The Pines,
(Red House, 2009)

Tremolo, The Pines' sophomore effort, kicks off with "Pray Tell," which sounds like a J.J. Cale piece with a less breathless vocal. That's a compliment; I like Cale, and "Pray" pleases. It alone was sufficient to generate the expectation that the cuts to follow would be congenial ones. They are, though the Cale vibe soon moves out from front and center. Other influences -- Bob Dylan, The Band, traditional music, the Iowa school (Greg Brown, Pieta Brown, Dave Moore, Bo Ramsey) of rural singer-poets -- come to the fore along with The Pines' own touches.

What emerges is something between roots-rock and roots-folk, in a more acoustic alternative to the approach Dylan has taken in his late career -- for a particularly vivid instance, consider "Shine On, Moon" -- without ever falling quite into anything like mindless Dylan echo-mongering. That's probably because The Pines listen to the people Dylan listens to, as opposed to -- the more typical practice -- just Dylan. The Pines' songs, like Dylan's, are full of well-chosen quotes from old folk songs, Woody Guthrie and even literary poetry (in "Moon," W.B. Yeats's "The Stolen Child").

Though The Pines, who are Benson Ramsey and David Huckfelt, are youngish, their songs have deeper resonance than one -- or at least I -- would have anticipated. The CD is brilliantly co-produced by Bo Ramsey (Benson's dad) and the band, with some of the Twin Cities' finest rock musicians providing tasteful settings. There's not a lot of rocking-out here; rather, the sound is mostly restrained, even pensive, rolling along largely at mid-tempo.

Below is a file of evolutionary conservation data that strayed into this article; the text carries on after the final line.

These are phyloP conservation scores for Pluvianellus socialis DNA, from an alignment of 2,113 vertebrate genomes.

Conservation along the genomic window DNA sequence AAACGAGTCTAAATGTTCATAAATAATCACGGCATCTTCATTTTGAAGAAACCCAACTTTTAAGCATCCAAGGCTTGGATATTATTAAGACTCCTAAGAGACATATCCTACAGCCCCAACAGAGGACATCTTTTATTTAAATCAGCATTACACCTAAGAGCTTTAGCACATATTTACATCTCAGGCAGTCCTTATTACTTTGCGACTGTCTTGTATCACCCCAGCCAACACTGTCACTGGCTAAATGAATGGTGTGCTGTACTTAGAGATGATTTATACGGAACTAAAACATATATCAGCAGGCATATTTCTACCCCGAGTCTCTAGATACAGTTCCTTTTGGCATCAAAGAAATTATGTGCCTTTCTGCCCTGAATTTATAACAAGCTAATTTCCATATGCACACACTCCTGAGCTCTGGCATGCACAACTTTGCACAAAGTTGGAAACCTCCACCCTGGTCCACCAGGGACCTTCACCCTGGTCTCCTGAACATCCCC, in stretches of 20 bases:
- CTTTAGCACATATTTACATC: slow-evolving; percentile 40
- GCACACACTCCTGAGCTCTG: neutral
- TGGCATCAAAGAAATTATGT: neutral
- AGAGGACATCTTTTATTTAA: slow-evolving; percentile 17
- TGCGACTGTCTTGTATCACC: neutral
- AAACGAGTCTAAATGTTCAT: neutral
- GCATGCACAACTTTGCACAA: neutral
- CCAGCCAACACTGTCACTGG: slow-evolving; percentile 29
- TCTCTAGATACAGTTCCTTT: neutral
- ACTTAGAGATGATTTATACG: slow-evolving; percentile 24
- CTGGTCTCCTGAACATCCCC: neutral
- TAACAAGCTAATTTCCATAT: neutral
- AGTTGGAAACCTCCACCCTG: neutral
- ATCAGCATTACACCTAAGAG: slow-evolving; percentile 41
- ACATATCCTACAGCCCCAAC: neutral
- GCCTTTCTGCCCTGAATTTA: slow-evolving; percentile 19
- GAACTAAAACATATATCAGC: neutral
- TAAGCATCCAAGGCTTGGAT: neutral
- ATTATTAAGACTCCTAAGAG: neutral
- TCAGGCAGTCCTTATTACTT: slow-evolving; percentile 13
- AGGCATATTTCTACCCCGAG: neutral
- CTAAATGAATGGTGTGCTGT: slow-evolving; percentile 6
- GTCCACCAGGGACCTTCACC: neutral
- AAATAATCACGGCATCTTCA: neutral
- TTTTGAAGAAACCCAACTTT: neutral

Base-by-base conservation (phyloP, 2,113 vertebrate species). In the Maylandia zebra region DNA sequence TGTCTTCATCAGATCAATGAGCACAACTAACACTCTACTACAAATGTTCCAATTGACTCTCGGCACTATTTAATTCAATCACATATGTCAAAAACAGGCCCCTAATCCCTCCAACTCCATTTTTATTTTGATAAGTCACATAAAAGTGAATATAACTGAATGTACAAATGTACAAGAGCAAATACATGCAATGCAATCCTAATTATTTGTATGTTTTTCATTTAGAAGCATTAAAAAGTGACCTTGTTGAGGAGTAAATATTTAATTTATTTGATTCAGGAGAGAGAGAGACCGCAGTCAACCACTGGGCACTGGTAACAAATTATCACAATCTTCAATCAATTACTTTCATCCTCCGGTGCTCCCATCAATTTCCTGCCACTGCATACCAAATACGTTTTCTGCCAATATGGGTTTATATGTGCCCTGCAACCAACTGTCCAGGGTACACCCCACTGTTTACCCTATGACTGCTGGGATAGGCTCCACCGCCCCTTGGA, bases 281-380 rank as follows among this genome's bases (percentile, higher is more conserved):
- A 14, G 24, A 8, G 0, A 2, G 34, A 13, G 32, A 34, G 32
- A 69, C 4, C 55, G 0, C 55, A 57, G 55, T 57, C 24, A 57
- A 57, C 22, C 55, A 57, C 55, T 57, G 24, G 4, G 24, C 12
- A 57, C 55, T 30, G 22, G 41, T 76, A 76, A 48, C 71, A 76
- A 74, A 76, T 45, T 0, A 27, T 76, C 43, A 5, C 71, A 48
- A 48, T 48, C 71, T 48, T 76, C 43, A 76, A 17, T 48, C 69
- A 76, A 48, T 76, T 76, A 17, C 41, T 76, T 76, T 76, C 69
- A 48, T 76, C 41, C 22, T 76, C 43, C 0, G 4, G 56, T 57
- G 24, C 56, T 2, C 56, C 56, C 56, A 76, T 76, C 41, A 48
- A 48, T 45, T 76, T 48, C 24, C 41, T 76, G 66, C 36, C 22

The two covers make for particular delight. In my listening experience, Mississippi John Hurt's versions of songs are so perfectly whole in themselves that covers usually can aspire only to redundancy, the alternative being embarrassment. On the other hand, Lucinda Williams' reading of "Angels Laid Him Away" (Hurt called it "Louis Collins") is so raw and true that it'll have you reeling. (It's on the 2001 Vanguard tribute disc Avalon Blues.) Williams did it by forgetting Hurt's arrangement and making up her own as if she'd picked the song out of the air. The Pines do the same with Hurt's "Spike Driver Blues" (a "John Henry" variant) to splendid effect. There is also a moving and memorable version of "The Skipper & His Wife," written by Minneapolis' legendary Spider John Koerner.

Over the decades the Twin Cities folk scene has produced such notable figures as Dylan, Koerner, Ray & Glover, Leo Kottke, Dakota Dave Hull and more. The Pines are honorable carriers not only of the larger American folk tradition but of an esteemed local one as well. The music sings through The Pines.

review by
Jerome Clark

12 September 2009

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